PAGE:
glevy at glevy at
Thu Feb 8 19:28:43 MST 1996

Ralph Dumain wrote:

> The writings of James and Dunayevskaya also need to be understood
> as a struggle against the Trotskyism in which they were immersed,
> as well as against Stalinism.

Historically, it is certainly true that the J-F tendency was a revolt in
part against Trotsky, and the SWP leadership under J.P. Cannon which held
that the USSR was a "degenerated workers state" which had to be defended
against imperialist invasion. It seems that there were other differences
as well, but the "split question" was over "state capitalism" I think.

> I would not underestimate novelists.  Some of them have been very
> philosophically astute, such as Richard Wright and James T.
> Farrell.

No doubt, but that's more your field than mine.

> I would say that literature and philosophy are two
> methods by which to explore the nature of character and its
> relation to environment.  It's possible to be able to have a
> command of both methodologies even if one chooses one of them to
> work in.

Sounds like a rich line of investigation.

> I've never read Sartre's novels, by the way. Are they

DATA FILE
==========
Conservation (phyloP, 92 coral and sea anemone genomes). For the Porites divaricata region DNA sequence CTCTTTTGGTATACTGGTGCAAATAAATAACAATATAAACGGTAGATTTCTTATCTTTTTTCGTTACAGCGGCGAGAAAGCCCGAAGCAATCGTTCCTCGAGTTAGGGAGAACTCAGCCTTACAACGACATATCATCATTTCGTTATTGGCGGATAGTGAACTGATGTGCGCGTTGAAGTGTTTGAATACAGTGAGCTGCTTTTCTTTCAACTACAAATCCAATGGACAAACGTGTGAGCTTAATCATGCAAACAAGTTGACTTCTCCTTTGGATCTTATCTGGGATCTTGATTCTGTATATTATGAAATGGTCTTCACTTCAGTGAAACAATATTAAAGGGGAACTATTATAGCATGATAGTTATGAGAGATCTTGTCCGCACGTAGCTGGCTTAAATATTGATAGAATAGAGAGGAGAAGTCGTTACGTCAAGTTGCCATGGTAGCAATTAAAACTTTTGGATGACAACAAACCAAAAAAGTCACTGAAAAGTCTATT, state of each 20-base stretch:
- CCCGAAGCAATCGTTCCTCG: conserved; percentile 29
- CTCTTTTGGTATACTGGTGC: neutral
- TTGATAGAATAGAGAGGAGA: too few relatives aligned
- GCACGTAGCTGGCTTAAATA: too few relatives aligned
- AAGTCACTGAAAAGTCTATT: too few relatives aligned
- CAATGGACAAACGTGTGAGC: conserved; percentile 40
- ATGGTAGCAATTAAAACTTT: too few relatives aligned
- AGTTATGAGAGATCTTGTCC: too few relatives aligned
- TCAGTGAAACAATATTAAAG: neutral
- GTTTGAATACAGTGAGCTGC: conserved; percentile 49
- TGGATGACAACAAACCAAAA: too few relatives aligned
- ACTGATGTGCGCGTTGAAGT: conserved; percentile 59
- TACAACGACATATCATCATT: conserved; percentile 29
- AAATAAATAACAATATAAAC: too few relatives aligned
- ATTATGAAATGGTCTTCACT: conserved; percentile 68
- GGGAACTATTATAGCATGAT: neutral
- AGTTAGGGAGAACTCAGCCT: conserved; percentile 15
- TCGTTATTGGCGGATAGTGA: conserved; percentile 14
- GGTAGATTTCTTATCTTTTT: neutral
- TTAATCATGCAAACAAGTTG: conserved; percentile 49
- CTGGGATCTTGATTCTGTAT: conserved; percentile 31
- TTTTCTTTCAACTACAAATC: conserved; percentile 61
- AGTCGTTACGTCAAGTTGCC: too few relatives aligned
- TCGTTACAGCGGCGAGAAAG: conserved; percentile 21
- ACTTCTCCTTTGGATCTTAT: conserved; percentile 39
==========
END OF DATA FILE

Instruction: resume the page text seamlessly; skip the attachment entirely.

> any good?

Can't really say. Others on the li*st would probably be able to speak to
that question.

 > Creative writers of all kinds are often very conceptually
> sophisticated.  I think that is because their medium is language
> and they constantly have to think about how to express everything
> verbally.  Years ago I used to work in the areas of dance and
> theater.  Dancers, actors, and musicians are not intellectuals.
They *can* be.

> Do you know about the
> intellectual influences on Wright -- Kierkegaard, Husserl,
> surrealism, and eventually his friendship with Sartre and
> Bouvoir?


> One remarkable thing about Johnson-Forest was their constant
> emphasis on workers' resistance rather than on victimage and
> dehumanization at the hands of the system.  Sometimes I too think
> James's optimism is unreal, but there is a way of looking at
> reality behind it and a conscious choice that is made.

I think that most revolutionaries are optimists. I suppose it is a
character trait which is necessary for surviving certain periods. I also
believe that most Marxist organizations are optimistic programmatically.
Here's where I think there *can* be a problem. Revolutionaries, and
people in general, need hope. But, their political judgment should not be
clouded by their optimism.


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